A Billionaire’s Art Collection in Its Own Museum
When Calouste Gulbenkian, an unashamedly rich Armenian oil tycoon, died in 1955, he bequeathed one of the world’s greatest private art collections to Portugal, which had been his home since WW II.
Art Nouveau jewelry and objets by Gulbenkian’s friend Rene Lalique are some of the highlights of this remarkable collection of more than 6,000 pieces amassed during fifty years of astute and passionate collecting.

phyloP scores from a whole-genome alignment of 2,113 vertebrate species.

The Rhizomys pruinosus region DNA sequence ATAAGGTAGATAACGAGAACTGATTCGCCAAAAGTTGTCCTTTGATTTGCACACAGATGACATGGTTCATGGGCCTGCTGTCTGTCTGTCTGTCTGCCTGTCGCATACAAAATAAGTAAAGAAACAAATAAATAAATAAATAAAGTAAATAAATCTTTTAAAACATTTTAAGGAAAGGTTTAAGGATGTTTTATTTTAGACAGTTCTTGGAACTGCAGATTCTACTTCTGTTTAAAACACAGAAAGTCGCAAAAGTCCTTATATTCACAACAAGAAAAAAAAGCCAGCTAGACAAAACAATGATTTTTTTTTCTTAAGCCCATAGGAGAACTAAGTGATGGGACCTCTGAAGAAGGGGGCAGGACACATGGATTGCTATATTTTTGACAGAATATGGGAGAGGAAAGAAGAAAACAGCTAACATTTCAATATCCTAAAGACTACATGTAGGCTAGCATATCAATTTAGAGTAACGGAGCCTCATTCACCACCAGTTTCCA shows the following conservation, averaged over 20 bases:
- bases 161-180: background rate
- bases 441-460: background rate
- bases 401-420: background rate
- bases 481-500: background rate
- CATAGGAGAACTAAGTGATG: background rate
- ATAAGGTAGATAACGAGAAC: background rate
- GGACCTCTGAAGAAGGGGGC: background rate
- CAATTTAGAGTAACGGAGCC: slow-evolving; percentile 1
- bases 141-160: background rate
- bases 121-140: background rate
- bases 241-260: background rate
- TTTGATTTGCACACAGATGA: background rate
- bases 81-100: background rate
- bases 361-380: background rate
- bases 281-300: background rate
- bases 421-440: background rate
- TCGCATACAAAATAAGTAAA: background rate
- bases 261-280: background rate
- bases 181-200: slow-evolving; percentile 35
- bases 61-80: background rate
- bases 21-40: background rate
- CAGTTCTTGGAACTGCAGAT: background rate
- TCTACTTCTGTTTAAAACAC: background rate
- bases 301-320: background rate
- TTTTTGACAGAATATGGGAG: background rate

Many of these spectacular works were purchased from the Hermitage in St. Petersburg in the 1920s, when the Soviet Union needed hard currency. The collection spans the period from 2700 B.C Egypt to the early 20th century and represents Gulbenkian’s wide interests and deep pockets.
Star works by Ghirlandaio, Rembrandt, Renoir, and Manet are displayed cheek by jowl with countless exquisite objects that captivated this connoisseur’s eye—including illuminated medieval manuscripts, ancient Greek coins, and Middle Eastern carpets.